Malaria is a deadly disease carried by Anopheles mosquitoes. Every year, it kills around 400,000 people and infects more than 200 million. Around 90ninety per cent of these deaths occur in sub-Saharan Africa.
Despite malaria mortality rates falling by around 30 per cent since 2010, a child under the age of five still dies every two minutes from malaria.
Malaria is most common in poor, deprived areas. In many cases, the disease itself is the cause of such poverty: it causes havoc on a socioeconomic level as patients are often bedridden and incapable of carrying out usual daily tasks, resulting in burdens on households and health services, and ultimately considerable losses to income in malaria-endemic countries.
This suffering and loss of life are tragically unnecessary because malaria is mostly preventable, detectable and treatable.
While ninety per cent of malaria deaths occur in sub-Saharan Africa, the disease is present in nearly every tropical area where MSF works: from Ethiopia and Sierra Leone to Cambodia and Myanmar.
Malaria is a parasitic infection transmitted from person to person by the bite of infected female Anopheles mosquitoes.
These mosquitoes usually bite from around dusk to dawn.
Once transferred to the human body, the infection travels to the liver where it multiplies and then enters the red blood cells.
Inside the red blood cells, the parasites rapidly multiply until they burst, releasing even more parasites into the bloodstream.
There are four main species of the malaria parasite: Plasmodium falciparum, Plasmodium malariae, Plasmodium vivax and Plasmodium ovale.
Plasmodium. falciparum is the leading cause of severe clinical malaria and death.
Malaria begins as a flu-like illness, with symptoms first occurring 9-14 days after infection. Symptoms include fever (typical cycles of fever, shaking chills, and drenching sweats may develop), joint pain, headaches, frequent vomiting, convulsions and coma.
If uncomplicated malaria is left untreated, it can become severe – around eight million cases progress to severe malaria annually.
Death from malaria may be due to brain damage (cerebral malaria), or damage to vital organs. The reduction of red blood cells can cause anaemia.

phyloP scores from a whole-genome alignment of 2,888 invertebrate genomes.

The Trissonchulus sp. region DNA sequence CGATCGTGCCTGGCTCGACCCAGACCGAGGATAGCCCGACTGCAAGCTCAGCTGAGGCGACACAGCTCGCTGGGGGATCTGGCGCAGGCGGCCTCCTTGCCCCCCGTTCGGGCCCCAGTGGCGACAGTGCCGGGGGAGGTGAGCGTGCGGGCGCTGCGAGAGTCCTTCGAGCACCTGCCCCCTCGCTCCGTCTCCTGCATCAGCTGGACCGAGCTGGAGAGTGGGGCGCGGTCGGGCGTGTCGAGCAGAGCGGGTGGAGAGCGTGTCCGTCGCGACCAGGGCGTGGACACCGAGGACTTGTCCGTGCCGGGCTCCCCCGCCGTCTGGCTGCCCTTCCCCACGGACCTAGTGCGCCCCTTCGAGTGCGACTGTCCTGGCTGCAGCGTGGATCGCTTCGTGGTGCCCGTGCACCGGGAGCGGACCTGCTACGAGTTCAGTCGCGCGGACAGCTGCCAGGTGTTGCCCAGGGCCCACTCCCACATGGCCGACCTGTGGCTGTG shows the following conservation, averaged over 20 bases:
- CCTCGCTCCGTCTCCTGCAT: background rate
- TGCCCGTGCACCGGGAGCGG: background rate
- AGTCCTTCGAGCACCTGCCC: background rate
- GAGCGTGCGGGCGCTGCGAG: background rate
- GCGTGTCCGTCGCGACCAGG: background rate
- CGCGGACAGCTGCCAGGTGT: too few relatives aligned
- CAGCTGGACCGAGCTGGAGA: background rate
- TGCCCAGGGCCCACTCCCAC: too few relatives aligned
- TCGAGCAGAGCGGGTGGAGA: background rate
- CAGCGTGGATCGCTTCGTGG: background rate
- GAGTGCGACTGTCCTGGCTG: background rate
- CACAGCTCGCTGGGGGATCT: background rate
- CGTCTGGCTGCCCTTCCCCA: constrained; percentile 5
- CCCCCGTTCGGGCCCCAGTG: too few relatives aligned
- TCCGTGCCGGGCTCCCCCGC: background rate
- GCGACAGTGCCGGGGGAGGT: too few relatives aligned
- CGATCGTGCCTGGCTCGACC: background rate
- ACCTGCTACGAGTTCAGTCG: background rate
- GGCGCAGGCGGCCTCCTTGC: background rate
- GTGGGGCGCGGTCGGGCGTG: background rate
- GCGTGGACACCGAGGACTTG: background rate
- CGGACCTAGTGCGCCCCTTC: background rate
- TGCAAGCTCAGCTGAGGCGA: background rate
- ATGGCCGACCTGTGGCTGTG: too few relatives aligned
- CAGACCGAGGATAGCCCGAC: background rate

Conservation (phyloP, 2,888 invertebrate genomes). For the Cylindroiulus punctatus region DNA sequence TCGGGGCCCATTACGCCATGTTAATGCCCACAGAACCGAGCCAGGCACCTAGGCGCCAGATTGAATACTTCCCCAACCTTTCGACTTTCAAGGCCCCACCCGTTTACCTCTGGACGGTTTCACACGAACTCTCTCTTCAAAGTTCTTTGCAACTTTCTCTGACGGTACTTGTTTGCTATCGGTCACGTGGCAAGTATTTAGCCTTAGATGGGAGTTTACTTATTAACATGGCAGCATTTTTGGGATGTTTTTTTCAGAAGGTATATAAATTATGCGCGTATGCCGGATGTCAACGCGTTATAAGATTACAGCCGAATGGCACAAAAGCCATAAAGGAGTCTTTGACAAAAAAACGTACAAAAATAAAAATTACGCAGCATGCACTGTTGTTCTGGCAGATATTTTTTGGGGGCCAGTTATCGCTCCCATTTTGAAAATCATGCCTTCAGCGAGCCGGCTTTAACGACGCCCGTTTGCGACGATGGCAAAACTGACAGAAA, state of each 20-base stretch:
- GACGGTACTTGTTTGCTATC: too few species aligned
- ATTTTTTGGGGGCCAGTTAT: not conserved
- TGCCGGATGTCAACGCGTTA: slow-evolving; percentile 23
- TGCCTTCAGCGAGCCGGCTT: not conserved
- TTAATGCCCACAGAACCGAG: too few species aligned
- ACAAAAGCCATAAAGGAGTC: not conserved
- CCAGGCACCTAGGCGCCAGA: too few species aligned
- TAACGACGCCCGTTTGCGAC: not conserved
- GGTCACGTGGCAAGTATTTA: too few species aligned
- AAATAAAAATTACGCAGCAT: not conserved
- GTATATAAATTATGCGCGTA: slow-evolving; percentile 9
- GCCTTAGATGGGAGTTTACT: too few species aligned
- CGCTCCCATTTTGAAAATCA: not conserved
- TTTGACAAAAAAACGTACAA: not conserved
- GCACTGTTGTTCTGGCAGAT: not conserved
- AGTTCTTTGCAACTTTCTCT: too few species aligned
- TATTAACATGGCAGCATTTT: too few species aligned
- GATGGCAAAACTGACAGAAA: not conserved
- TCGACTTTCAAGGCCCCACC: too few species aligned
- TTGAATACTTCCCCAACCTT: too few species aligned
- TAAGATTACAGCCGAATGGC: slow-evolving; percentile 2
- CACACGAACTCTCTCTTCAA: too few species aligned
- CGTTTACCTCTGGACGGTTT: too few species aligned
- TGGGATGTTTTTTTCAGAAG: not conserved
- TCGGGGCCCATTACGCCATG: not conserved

Diagnosing malaria is done with rapid dipstick tests or looking for the parasite under a microscope in a blood smear.
However, rapid tests are not always available; microscopy is not always straightforward and, as a result, diagnosis based on symptoms is still routine in much of the developing world.
Because of this, patients are often misdiagnosed, and the real reasons for their symptoms go untreated. It also means anti-malarial drugs are overused and go to waste when they are desperately needed.
The most effective treatment for malaria is artemisinin-based combination therapy (ACTs). ACTs have low toxicity, few side effects and act rapidly against the parasite.
Today, 41 out of 54 African countries have officially changed their protocol to treat first-line malaria with ACTs. But in many places where MSF works, ACTs are scarcely available.
The global need for ACTs is estimated to be at 300 to 500 million treatment courses per year; however, in 2006, drugs for less than 90 million treatments were purchased.
A three-day course of anti-malarial pills for a baby can cost as little as about R6.00.
Long-lasting insecticide-treated bed nets are an essential means of controlling malaria. In endemic areas, MSF distributes nets to pregnant women and children under the age of five, who are most vulnerable to severe malaria.